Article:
Also at IEDM 2019:

  • Intel demonstrates STT-MRAM for L4 cache applications
  • Imec fabricates transistors with two-dimensional MoS2 channel 
  • InvalidError
    Making pmos on germanium and nmos on silicon then bonding two wafers to make one chip from otherwise incompatible materials. We're getting into real fancy territory there.
    Reply
  • digitalgriffin
    InvalidError said:
    Making pmos on germanium and nmos on silicon then bonding two wafers to make one chip from otherwise incompatible materials. We're getting into real fancy territory there.

    I was thinking the same. It will be interesting to see how it deals with {atomic} P state differences which often generate heat. Stacking chips in such a manner is already problematic with cooling. Adding in different materials with different electrical shell potentials, will make things "very interesting" heat wise.
    Reply
  • TJ Hooker
    digitalgriffin said:
    It will be interesting to see how it deals with {atomic} P state differences which often generate heat. Stacking chips in such a manner is already problematic with cooling. Adding in different materials with different electrical shell potentials, will make things "very interesting" heat wise.
    Can you elaborate on how a material with a different electron configuration would inherently generate heat, and how this would change by adding something like germanium? It would seem that "adding different materials with different electrical shell potentials" is something that is already done in conventional silicon CMOS, i.e. the dopants.
    Reply
  • digitalgriffin
    TJ Hooker said:
    Can you elaborate on how a material with a different electron configuration would inherently generate heat, and how this would change by adding something like germanium? It would seem that "adding different materials with different electrical shell potentials" is something that is already done in conventional silicon CMOS, i.e. the dopants.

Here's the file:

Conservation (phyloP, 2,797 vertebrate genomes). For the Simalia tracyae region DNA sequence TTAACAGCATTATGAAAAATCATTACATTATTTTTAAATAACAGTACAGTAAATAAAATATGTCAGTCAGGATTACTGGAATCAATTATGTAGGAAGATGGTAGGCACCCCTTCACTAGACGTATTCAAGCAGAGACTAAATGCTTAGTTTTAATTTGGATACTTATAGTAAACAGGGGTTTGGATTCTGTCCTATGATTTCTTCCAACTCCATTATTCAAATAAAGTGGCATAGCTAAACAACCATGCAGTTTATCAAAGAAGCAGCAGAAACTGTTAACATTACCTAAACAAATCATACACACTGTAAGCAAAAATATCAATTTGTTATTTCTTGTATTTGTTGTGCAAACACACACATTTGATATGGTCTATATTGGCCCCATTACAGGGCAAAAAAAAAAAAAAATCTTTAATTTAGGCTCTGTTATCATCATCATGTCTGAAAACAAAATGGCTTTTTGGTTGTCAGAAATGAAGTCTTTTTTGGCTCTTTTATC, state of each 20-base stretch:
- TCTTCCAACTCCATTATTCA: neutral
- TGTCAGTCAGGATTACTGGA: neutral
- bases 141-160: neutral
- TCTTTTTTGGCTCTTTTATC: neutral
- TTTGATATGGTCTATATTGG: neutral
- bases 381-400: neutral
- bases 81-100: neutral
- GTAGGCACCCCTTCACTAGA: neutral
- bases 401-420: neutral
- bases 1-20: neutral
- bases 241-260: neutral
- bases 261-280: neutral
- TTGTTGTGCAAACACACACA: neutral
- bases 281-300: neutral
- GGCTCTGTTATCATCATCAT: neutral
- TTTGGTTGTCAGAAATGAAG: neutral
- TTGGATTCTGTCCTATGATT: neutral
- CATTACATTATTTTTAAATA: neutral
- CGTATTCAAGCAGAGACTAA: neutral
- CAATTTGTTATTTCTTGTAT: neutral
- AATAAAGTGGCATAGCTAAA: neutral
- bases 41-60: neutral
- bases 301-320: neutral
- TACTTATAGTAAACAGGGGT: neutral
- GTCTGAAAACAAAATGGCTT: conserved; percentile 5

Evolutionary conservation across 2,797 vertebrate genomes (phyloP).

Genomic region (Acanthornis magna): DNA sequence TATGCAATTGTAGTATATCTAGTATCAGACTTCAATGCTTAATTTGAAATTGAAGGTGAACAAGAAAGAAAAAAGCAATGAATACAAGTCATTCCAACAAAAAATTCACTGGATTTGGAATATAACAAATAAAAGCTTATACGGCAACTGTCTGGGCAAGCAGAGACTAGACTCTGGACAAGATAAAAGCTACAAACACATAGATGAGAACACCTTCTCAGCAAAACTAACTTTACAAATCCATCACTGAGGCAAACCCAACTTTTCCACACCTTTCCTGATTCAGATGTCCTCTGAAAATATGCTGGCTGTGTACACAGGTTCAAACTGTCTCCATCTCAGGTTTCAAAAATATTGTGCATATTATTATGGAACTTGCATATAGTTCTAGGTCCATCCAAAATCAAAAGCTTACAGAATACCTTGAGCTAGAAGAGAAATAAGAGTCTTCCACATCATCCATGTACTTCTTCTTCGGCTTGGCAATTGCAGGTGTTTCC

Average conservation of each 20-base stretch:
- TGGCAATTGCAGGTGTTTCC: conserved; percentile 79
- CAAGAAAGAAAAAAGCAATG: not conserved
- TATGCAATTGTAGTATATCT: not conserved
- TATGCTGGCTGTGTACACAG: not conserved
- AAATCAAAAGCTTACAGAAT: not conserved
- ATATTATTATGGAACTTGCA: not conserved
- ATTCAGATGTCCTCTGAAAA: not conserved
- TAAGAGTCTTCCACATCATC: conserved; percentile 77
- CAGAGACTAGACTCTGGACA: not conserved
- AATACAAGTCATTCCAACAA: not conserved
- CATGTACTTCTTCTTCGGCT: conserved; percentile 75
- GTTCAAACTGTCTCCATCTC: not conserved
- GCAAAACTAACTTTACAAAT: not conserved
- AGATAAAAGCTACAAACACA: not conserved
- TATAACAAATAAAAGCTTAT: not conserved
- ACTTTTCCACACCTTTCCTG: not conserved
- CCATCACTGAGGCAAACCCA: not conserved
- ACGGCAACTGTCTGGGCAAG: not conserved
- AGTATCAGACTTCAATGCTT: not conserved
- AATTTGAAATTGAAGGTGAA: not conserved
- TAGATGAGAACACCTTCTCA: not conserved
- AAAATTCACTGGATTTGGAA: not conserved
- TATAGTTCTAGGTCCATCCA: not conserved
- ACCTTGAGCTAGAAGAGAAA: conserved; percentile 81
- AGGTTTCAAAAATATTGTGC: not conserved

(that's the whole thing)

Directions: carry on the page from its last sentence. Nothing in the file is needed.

Sorry for the long delay. Christmas vacation and all.

    Whenever you send electricity from one material to the next electrons bump around atoms. The amount of ionization energy varies from one metal to the next. For example silver takes less energy than copper and is therefore a better conductor.

    When you combine two different metals like a peltier junction and pass a current through them an interesting effect happens. One side gets hot. The other cold.

    This is also the reason intel swithed away from using copper wire interconnects to the package. Colbalt was closer to the native silicon in characteristics. Not only this but it reduced signal reflection due to micro differences in resistence.

    That said doping of cmos transistors is a very effective way to create low power but slower circuits. Doing so over a long distance though creates the same issues. Because you are going from mat a to mat b to mat a, i would imagine the heating and cooling would cancel each other out. There are inefficiencies though and it generates heat. But i dont know the physics of why its more efficient for intel. Hence the mystery for me.

    I always imagined a transistor like this...youre running along a road and you come up to a river. You cant cross that river till you have something to hop off of, like a floating raft in the middle. (Base) The bigger the float raft the more can go at once by bounce skipping off it. But if the river gets too wide (distance between collector and emmiter) you slow down and need more push (voltage). So while the raft allows you to cross the divide, it isn't as efficient as a solid road.

    Im going to be honest and tell you this isnt my specialty. I do design some circuits but some basic sensors and data acquisition circuits.
    Reply